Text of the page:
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Higher Education in Canada

Higher education is the responsibility of provinces and territories. The government of each province and territory grants funds to educational institutions. The remainder of funding comes from tuition fees, grants given by the federal government, and research grants.

Almost all institutions that provide higher education can grant valid academic credentials. Different higher educational institutions in Canada are:

Universities: Generally, Universities grant degrees (e.g., bachelor’s, master’s or doctorate degrees). Since the universities get grants, the tuition fee is relatively lower as compared to private universities in other countries, like, the USA. Top 13 research oriented universities in Canada are  together called the Group 13.

The members are

  • University of Alberta
  • University of British Columbia
  • University of Calgary
  • Dalhousie University
  • Université Laval
  • McGill University
  • McMaster University
  • Université de Montréal
  • University of Ottawa
  • Queen’s University
  • University of Toronto    
  • University of Waterloo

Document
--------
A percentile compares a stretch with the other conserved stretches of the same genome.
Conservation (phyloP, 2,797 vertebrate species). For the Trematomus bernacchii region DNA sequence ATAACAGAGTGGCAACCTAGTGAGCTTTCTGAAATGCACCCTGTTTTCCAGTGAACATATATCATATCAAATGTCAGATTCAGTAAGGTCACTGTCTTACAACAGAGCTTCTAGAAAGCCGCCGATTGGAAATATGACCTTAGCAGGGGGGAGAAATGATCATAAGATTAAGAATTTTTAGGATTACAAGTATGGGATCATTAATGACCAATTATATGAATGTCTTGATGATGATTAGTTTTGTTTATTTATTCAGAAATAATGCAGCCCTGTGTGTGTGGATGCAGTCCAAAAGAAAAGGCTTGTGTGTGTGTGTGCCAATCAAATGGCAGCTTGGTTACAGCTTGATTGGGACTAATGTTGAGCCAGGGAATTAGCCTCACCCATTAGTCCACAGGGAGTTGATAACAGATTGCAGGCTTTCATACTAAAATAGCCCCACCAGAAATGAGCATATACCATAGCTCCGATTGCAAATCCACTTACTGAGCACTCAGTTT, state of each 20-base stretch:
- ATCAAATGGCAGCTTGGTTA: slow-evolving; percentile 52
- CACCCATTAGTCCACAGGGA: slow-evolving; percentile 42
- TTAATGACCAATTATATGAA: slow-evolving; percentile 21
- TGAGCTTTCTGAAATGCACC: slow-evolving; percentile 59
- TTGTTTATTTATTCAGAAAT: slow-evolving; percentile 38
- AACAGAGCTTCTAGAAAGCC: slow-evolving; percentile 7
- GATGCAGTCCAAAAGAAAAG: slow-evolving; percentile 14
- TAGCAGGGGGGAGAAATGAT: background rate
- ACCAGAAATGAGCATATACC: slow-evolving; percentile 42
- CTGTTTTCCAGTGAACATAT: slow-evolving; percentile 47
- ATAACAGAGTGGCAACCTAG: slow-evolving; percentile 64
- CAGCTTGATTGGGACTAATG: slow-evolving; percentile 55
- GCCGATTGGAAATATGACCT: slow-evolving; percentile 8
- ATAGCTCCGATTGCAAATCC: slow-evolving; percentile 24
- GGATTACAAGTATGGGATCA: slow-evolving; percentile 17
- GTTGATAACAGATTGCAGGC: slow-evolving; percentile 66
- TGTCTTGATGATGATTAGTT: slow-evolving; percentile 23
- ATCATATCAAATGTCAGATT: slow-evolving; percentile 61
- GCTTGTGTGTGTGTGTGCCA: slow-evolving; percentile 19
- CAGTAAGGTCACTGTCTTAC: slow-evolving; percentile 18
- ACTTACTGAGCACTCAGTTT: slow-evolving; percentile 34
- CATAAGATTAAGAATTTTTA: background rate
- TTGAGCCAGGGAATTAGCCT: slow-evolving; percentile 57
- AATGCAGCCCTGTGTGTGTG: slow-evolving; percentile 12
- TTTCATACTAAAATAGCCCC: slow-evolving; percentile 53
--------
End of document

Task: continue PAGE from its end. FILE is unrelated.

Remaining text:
• University of Western Ontario

University Colleges: These colleges are affiliated to different universities, and offer students a choice between academic oriented university degree programmes and vocational diploma/certificate courses.

Community Colleges and Technical Institutes:
 These colleges provide training in industry oriented vocational courses. Although most Community colleges and technical institutes grant diplomas/certificates, some  also grant applied arts degrees that are equivalent to degrees from a university.

Private Career Colleges: These institutes of higher education provide short term industry oriented training. They specialize in such areas as business, computers, and secretarial skills. Even though most Career Colleges are privately owned, their functioning is overseen by legislative acts of each province, to ensure quality education, among other things.

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